In the first slides, I share the work of the Exploratorium, NSF and others called EDGE (Exhibit Design for Girls’ Engagement) which shares particular techniques that foster an ideal environment for girls to learn. Notably, the hows and whys of why girls prefer open-ended environments, where they can collaborate, watch and learn, and see themselves visually as scientists are described fully in the research.
I then share my experience in working specifically in STEM with middle school girls. I owe a lot of success in my work to tapping into girls’ sense of identity and searching for a sense of who they are. With the advent of gaming and social media, we all experiment with our identity by using avatars. The team at the Girls, Math & Science Partnership successfully turned iconic characters in both Click! and Canteen to relatable, defined girls with backstories as to why they liked STEM and how it impacted their world.
Finally, I reflect on some of the most seminal work in the field of media and gender and one impetus behind the Geena Davis Institute on Gender in Media – that you can only be it when you see it. Images matter and having girls integrated into the visuals around STEM careers is critical to utilizing their imagination and grit to get there. I also reference the new 2019 work from Twin Cities Public Television – the SciGirls Strategies – as well as the new initiative, If/Then, both leading the work for putting girls at the center of STEM in our future.
I end by providing seven key strategies as a unique summary and call to action around the latest work in gender as it applies to learning environments. I hope you’ll love using both the powerpoint and the audio podcast together!
In 2006, the Girls, Math & Science Partnership launched an innovative awareness and advocacy campaign. Just on the edge of the newly coined Twitterverse, we wanted to send a message from girls all over the world. Using our site, BrainCake.org and our in-person programs all around Pittsburgh and at the Carnegie Science Center, we shared a letter that parents, teachers, girls and boys could send to NASA. When we found out NASA rejected the financial commitment to making a SMALL space suit that would accommodate more female astronauts.
Over 1700 letters were sent to NASA – National Aeronautics and Space Administration to protest their decision not to make a space suit small enough for women. Today, another astronaut is sidelined. This NPR article shares the background of spacesuits, space walks and women. Equity and Girls in STEM are worth the investment.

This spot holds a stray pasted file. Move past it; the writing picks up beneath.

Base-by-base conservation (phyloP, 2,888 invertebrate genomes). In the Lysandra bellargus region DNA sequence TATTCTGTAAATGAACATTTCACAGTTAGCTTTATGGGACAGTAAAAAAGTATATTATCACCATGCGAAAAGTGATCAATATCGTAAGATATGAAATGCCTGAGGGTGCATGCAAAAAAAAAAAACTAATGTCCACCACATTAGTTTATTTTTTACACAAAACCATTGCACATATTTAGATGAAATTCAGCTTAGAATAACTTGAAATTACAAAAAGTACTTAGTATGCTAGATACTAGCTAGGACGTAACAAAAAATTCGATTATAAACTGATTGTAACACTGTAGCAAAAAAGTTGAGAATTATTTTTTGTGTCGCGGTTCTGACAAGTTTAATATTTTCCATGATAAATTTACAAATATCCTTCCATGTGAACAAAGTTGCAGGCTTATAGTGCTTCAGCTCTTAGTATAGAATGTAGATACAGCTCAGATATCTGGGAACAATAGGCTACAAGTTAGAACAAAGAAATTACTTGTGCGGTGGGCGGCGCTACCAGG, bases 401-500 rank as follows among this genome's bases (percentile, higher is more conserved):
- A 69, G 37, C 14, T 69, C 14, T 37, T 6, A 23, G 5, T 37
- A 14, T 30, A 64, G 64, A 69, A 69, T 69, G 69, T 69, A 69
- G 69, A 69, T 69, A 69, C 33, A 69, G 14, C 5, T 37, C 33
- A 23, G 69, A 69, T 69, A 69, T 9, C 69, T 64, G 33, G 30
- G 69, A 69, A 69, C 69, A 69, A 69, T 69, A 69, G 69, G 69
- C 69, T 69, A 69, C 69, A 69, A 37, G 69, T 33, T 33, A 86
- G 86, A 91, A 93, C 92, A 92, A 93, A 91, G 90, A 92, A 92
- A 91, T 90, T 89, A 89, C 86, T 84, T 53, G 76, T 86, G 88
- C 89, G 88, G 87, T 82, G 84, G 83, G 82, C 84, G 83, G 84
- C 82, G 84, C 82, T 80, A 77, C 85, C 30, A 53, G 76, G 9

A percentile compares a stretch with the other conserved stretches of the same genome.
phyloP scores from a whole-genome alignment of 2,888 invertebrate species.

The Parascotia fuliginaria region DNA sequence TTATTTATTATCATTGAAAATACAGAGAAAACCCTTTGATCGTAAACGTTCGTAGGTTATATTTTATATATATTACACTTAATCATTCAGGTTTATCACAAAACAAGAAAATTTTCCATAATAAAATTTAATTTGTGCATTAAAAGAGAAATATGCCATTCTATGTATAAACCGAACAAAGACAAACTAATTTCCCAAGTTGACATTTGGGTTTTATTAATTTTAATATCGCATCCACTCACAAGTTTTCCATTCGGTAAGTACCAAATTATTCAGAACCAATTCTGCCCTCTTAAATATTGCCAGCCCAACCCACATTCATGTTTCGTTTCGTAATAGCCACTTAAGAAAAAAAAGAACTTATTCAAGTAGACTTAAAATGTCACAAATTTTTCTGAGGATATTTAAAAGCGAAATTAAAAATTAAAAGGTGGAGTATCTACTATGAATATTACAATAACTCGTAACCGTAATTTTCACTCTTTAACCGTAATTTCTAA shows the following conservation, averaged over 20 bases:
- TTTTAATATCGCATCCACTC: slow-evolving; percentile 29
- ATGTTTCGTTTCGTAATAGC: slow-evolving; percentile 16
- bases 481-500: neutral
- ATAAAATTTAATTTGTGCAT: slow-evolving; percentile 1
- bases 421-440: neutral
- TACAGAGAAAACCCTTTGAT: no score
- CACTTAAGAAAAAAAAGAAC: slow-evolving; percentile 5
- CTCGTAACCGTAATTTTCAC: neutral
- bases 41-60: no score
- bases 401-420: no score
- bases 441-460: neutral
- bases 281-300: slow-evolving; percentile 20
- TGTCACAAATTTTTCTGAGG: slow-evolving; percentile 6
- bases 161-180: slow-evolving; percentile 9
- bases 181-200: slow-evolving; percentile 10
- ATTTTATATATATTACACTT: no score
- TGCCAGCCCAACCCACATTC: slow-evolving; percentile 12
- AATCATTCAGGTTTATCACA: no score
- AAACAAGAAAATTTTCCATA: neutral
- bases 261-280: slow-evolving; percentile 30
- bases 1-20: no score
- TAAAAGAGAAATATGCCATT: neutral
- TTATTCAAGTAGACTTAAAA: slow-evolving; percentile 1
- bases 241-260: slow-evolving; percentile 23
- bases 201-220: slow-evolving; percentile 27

I’m sorry we’re not making herstory this month in space. Let’s make this right. #SpaceShouldSuitMeJustFine#girls#stem
About four years ago, I received a Women of Distinction Award from the Girl Scouts. Many councils across the nation celebrate women and their achievements this way and I was so honored to be recognized and to also be able to publicly thank my family for their support. My particular category selection was based on being an influential woman in media and so, my speech reflected on that time. Before Notorious RBG movies, AOC, #metoo and the Women’s March, I talked about how media *could* be used positively for women.
My speech talked about an “unprecedented” control for women in media. It talked about the speed at which platforms are being adopted to help us tell our stories. I said, “the advent of devices that can document the real lives, stories, aspirations and accomplishments of women and girls is now at our fingertips.”
Four years later, we’ve learned better how to harness the power of Twitter, Instagram and OUR OWN voices for change, yet we still sit in a tumultuous media landscape. My call to action remains the same: I challenge you to make more media about, for, and with women of substance and change the tenor of media to one that is explicitly supportive and uplifting for women and girls.
On this day, 12 years ago, the Girls, Math & Science Partnership relaunched BrainCake.org as a love letter to girls wanting to learn more about STEM. I also happened to be on maternity leave. While that might not be the best work/life balance story, the story of girls who *can* do science & math is one that we want to keep telling – today and every day. I loved all of my work at GMSP and BrainCake was just one of the lovely benefits of working for equity each and every day. – JS